Nariman Vakeel is an elderly, retired English professor suffering from Parkinson’s Disease.  He lives in the family home — ironically named Chateau Felicity — with his middle-aged step-children, Jal and Coomy.  Nariman married their mother Yasmin when Jal and Coomy were children, after his family forbid him to marry his true love, Lucy.  He raised them along with a younger half-sister, Roxana.  Coomy is filled with resentment; everyone else walks on eggshells to avoid her bitterness.  Jal feigns obliviousness, tinkering with his hearing aid when tempers flare.

When Nariman falls while out on a walk, Jal and Coomy are quickly overwhelmed by the responsibility of caring for him.  Coomy wastes no time tricking Roxana into taking him in.  Roxana and her family live in a smaller flat and struggle to make ends meet, but they are blessed with a more positive outlook on life. Even Roxana’s young sons take things in stride:

The balcony door framed the scene: nine-year-old happily feeding seventy-nine.

And then it struck her like a revelation — of what, she could not say.  Hidden by the screen of damp clothes, she watched, clutching Yezad’s shirt in her hands. She felt she was witnessing something almost sacred, and her eyes refused to relinquish the previous moment, for she knew instinctively that it would become a memory to cherish, to recall in difficult times when she needed strength. (p. 98)

But as weeks pass, the strain takes its toll on everyone.  Coomy takes dramatic steps to keep up the illusion she is unable to care for Nariman.  Jal is silently complicit.  Roxana tries, in vain, to stretch Yezad’s salary to cover the cost of Nariman’s medication.  And Yezad responds to the financial strain through a series of progressively destructive acts aimed at improving their financial situation.  Eventually they hit rock bottom in ways both inevitable and shocking, and are then faced with the challenge of rebuilding what they hold most dear.

I put off reading this book for some time, thinking it might strike too close to home.  My father has Parkinson’s, and last year a medical incident set in motion a series of events culminating in my parents’ long-overdue move to a continuous care retirement community.  Family Matters was indeed painful to read, although I could distance myself from it because the Vakeel family’s situation was very different from mine.  And yet there are valuable messages in this book about the importance of family, and living for today, that are still with me days after finishing the book.

Review: The Patrick Melrose Novels, by Edward St Aubyn

The Patrick Melrose Novels is a 680-page omnibus of four works by Edward St. Aubyn, originally published between 1992 and 2005: Never Mind, Bad News, Some Hope, and Mother’s Milk.  A fifth novel, At Last, was published in 2012.  Each book covers a period in Patrick’s life, often only a day or two, spread out over four decades.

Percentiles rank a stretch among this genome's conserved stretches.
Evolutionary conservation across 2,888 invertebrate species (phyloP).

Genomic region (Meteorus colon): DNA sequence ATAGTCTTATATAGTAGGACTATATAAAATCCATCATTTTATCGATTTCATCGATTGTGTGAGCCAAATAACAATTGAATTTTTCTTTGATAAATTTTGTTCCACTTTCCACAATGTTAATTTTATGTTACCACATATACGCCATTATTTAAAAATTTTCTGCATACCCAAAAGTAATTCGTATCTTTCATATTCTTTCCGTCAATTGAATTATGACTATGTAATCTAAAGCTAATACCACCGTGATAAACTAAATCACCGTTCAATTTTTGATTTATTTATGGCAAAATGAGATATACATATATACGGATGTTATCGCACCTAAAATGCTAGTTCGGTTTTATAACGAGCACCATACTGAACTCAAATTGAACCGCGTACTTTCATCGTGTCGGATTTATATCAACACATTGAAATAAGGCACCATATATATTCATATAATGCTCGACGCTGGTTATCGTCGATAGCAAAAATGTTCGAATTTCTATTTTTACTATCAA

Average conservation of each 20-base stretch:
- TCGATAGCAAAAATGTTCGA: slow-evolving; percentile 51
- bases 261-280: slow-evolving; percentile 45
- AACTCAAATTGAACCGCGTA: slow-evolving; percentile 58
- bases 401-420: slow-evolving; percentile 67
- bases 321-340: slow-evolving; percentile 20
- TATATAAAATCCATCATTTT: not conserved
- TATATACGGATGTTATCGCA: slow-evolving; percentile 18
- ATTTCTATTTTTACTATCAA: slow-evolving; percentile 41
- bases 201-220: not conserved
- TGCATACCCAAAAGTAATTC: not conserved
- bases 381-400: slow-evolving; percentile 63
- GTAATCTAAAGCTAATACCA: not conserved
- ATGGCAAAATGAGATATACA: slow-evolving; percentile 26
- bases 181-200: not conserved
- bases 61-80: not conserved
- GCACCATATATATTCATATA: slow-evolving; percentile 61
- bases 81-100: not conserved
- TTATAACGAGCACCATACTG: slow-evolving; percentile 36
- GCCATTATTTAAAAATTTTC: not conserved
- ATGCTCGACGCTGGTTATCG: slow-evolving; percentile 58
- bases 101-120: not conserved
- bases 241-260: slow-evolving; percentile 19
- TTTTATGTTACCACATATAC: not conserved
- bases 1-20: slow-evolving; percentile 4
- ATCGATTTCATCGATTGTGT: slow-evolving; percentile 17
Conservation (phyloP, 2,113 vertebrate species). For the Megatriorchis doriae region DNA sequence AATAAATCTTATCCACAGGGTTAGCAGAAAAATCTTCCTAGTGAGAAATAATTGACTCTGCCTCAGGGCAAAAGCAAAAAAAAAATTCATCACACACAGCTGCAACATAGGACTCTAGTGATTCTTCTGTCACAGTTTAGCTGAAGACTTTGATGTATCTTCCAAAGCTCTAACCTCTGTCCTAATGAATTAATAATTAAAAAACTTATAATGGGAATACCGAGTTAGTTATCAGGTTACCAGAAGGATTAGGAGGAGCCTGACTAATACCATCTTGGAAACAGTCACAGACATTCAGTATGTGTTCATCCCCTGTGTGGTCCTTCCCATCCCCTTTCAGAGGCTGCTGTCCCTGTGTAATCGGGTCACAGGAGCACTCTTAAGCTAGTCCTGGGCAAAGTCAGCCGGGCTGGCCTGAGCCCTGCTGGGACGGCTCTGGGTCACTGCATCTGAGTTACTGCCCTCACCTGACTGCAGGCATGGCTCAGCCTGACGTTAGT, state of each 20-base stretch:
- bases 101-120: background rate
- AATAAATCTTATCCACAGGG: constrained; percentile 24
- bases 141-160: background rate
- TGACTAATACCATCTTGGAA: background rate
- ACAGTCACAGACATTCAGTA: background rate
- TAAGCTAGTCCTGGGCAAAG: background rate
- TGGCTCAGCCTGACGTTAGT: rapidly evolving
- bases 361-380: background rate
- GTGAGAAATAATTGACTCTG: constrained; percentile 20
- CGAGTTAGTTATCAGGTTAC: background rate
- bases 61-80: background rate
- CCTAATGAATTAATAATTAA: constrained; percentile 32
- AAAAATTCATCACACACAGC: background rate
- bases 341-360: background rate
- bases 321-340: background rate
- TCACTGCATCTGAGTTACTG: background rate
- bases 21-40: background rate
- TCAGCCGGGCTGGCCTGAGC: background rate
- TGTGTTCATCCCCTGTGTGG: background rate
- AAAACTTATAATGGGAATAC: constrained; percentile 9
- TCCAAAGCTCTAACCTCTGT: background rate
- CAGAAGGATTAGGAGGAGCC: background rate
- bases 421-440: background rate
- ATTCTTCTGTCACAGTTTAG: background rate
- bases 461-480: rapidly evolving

In Never Mind, Patrick is five years old and living in France with his British father and American mother.  This tightly written novella tells you all you need to know about David and Eleanor Melrose, and it’s not pretty.  David is an overbearing, sadistic man; Eleanor and Patrick are victims of his cruelty.  Towards the end of the novella, something unthinkable happens, and you know Patrick will be scarred for life.  In the following books you can see Patrick trying, mostly in vain, to move beyond this childhood trauma.  In Bad News, 22-year-old Patrick has taken to drugs and is constantly in search of his next hit.  By age 30, in Some Hope, he has given up drugs (or has he?), and is making an effort to address long-term psychological issues.

Have you seen the amazing “Up” documentary series?  Bear with me, there’s a point to this digression.  In the documentaries, director Michael Apted visits the same group of British-born people every 7 years, beginning at age 7 (the latest installment, 56 Up, was released in 2012 and will soon arrive in US cinemas — see it if you can).  The Patrick Melrose Novels share a similar premise, taken from the Jesuit motto, “Give me a child until he is seven and I will give you the man.”  Like the documentaries, each novel gives us a glimpse into Patrick’s life at a point in time.  We know little about the intervening period.  But the events in Never Mind are like a thread woven through Patrick’s life, influencing everything he says and does, and the man he becomes.

By the time we get to Mother’s Milk, Patrick is 40, married, with children.  He’s a devoted father with stable employment.  You might think he’s living the dream, right?  Well, no.  Patrick’s aging mother has pretty much disinherited him by making increasingly irresponsible decisions about her estate.  Patrick’s well-being teeters on a precipice; not surprisingly, we see some backsliding into destructive behaviors.  The scars from Never Mind have never healed.